Friday Fives: Five (More) Photos That Will Preach

The July 25 Friday Fives – Five Photos That Will Preach – received unprecedented response on So, it was an easy decision to make this week’s Friday’s Five the follow-up. Five More Photos That Will Preach. Thanks so much to the many that emailed about the first round. I don’t take readers for granted, knowing you have about a zillion websites you could be reading.

Advertising executive Fred Barnard is credited with saying, in 1927, “One picture (is) worth ten thousand words.” You may have heard it said, “A picture is worth a thousand words.” That may be even truer for those of us who communicate as a function of our ministries.

So here we go with part 2: These are photos I’ve kept in my Illustrations file because they indeed all “say” something. The only requirement for the list is a photo with significant meaning without the advantage of having been photoshopped or in some other way manipulated.

#5: Just When You Think You Know...

The photo at #5 demonstrates again the limitations of our knowledge as humans. We will never fully know God’s perspective if only because we cannot know the depths of His Wonder and the majesty and expanse of His Creative Hand.

The photo is known as “Hubble Ultra Deep Field” and was taken by NASA through the Hubble Telescope in 2003. The telescope was pointed at a spot that, as far as scientists knew, was virtually void. It didn’t just reveal the unknown, but what may be as many as 10,000 previously unknown galaxies.

One account described it this way: In 2003, the Hubble telescope pointed its lens at a small empty spot in the sky, creating the Hubble Ultra Deep Field image and giving us our farthest look into deep space. Before scientists pointed the Hubble at that patch of space, they honestly expected very little to be found out there. After they developed the slides, they realized that not only were they wrong, but they ended up finding an incredible amount of previously undiscovered phenomena. The knowledge gathered from this picture made it possible to observe the faintest galaxies in the universe, which would keep scientists busy for years. These galaxies were so distant and far away from us that we didn’t even know that they had existed before.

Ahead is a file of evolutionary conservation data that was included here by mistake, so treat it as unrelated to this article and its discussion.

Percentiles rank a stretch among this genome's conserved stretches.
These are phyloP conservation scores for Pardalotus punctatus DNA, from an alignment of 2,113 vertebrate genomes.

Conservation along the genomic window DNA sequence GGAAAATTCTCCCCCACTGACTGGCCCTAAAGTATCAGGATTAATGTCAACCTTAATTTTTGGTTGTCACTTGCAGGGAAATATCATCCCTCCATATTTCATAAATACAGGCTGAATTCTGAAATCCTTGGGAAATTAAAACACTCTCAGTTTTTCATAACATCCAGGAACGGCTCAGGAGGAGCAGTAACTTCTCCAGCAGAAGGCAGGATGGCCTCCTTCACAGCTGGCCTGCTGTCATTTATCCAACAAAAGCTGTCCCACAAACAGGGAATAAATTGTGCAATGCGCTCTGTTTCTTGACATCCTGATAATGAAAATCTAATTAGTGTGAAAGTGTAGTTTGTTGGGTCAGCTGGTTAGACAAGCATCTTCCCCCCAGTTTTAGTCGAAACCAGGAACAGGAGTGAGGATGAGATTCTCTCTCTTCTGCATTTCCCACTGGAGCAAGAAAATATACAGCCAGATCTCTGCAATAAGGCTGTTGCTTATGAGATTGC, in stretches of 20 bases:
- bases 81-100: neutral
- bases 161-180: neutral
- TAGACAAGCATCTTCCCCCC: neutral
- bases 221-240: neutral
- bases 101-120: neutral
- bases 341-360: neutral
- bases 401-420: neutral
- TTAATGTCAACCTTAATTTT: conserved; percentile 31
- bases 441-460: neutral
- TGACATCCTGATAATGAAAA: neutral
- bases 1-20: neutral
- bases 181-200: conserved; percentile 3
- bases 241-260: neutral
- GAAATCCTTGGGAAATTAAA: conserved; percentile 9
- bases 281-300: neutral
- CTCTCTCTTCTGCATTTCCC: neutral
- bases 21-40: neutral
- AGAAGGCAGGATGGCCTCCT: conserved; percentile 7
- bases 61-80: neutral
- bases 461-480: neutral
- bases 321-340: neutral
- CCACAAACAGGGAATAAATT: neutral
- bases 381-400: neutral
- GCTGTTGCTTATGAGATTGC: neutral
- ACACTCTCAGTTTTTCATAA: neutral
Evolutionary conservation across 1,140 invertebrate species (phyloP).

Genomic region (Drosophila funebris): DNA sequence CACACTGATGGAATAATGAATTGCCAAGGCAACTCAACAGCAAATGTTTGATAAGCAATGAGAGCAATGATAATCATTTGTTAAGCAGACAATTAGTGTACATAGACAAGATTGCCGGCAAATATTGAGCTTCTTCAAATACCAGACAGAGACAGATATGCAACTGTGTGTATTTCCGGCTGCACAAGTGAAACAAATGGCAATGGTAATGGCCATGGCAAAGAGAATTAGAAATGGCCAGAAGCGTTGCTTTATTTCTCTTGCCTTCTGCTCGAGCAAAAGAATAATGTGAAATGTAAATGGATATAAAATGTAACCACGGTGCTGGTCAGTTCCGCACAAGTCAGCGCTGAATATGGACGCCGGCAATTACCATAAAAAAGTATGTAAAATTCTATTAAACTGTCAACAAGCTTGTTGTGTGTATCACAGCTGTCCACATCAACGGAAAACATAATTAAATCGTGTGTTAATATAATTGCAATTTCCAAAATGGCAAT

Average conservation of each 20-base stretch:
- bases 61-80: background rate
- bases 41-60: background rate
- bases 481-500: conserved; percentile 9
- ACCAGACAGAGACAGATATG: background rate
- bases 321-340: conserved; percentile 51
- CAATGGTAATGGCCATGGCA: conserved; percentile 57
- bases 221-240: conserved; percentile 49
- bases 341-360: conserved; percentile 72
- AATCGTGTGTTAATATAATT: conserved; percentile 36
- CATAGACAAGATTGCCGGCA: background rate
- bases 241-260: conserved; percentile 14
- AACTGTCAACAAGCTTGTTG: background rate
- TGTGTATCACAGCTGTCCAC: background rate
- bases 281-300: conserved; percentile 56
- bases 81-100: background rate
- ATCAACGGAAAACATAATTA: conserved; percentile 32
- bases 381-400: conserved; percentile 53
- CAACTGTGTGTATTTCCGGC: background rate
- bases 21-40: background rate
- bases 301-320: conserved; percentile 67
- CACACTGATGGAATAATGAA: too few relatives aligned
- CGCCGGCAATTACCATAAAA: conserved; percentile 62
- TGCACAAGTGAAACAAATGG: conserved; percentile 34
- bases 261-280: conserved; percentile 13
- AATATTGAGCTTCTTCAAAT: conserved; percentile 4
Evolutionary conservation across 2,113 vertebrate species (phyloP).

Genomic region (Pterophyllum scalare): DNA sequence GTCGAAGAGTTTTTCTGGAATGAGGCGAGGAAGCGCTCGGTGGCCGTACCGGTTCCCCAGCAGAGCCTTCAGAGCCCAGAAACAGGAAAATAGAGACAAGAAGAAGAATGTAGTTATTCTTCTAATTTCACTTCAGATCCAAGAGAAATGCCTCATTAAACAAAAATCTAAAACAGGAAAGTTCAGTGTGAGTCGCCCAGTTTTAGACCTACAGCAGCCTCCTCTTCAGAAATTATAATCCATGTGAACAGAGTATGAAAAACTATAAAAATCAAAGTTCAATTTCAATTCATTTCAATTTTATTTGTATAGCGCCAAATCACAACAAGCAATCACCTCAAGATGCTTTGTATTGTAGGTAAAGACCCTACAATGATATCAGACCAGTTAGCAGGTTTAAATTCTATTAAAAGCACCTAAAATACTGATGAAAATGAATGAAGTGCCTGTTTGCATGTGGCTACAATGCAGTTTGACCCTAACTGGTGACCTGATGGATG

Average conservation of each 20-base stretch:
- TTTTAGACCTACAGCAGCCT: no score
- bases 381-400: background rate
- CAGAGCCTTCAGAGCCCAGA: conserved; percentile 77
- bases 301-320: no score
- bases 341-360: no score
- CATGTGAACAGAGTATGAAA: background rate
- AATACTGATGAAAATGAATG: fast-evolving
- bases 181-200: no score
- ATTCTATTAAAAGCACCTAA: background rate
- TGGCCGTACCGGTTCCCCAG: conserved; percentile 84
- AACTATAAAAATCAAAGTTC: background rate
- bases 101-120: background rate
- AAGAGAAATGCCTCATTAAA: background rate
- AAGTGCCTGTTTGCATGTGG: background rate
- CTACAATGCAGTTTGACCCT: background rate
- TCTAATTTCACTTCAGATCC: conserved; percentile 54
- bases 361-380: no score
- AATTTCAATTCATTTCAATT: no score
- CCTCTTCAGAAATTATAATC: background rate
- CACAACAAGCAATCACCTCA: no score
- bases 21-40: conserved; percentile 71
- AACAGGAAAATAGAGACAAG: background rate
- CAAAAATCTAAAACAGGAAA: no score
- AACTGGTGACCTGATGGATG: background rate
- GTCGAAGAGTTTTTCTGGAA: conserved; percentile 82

#4 Home

The photo at #4 on this week’s list is one of the 3 or 4 most famous photos from the Vietnam War. Called “Burst of Joy” and taken by AP Photographer Sal Veder, the photo actually captures a bittersweet moment. It was taken March 17, 1973 at Travis Air Force Base in California and shows Air Force Lt. Col Robert Stirm being reunited with his family after spending more than 5 years as a prisoner of war in North Vietnam. That’s the Stirms’ 15 year-old daughter Lorrie with her outstretched arms.

Bittersweet? Yes. Three days before returning home, Colonel Stirm received a “Dear John” letter from his wife, Loretta, who is pictured. They divorced less than a year later.

The photo won Veder a Pulitzer Prize.


Sal Veder/Associated Press


#3 The Missionary

A piece originally entitled, “Uganda,” Mike Wells’ photo of a starving Ugandan boy’s hand in an American missionary’s was the winner of the World Press Photo of the Year in 1980. To me, the metaphors for preaching are many.


Mike Wells

#2 Turning the Other Cheek

The photo at number two seems to have even more meaning today than when it was originally shot by photographer Nevine Zaki on February 2, 2011. It depicts Christians joining hands to protect praying Muslims during the 2011 Egyptian uprisings. In the London Daily Mail piece in which it was featured the photographer is quoted:

“Bear in mind that this pic was taken a month after the Alexandria bombing where many Christians died in vain. Yet we all stood by each other.” The bombing, shortly after the New Year’s Day, killed 23 Coptic Christians, who make up 10 percent of Egypt’s 80 million person population. 


Nevine Zaki, London Daily Mail

#1: Missing You

I’ve never used this photo in my messages because, frankly, it stirs up too much emotion in me. If you’ve read leaderhelps very long you know that I am a former Marine with a big deep soft place in my heart for the men and women and their families who make such great sacrifices on the behalf of their fellow citizens. I don’t want these precious folks to ever be far from our thoughts and prayers.

The photo is of Thania Sayne as she leans on the headstone of her husband Timothy, the day before their wedding anniversary on October 16, 2013. Sgt Sayne, of Reno Nevada, was killed September 18, 2011 in an explosion in Afghanistan.


Manuel Balce Ceneta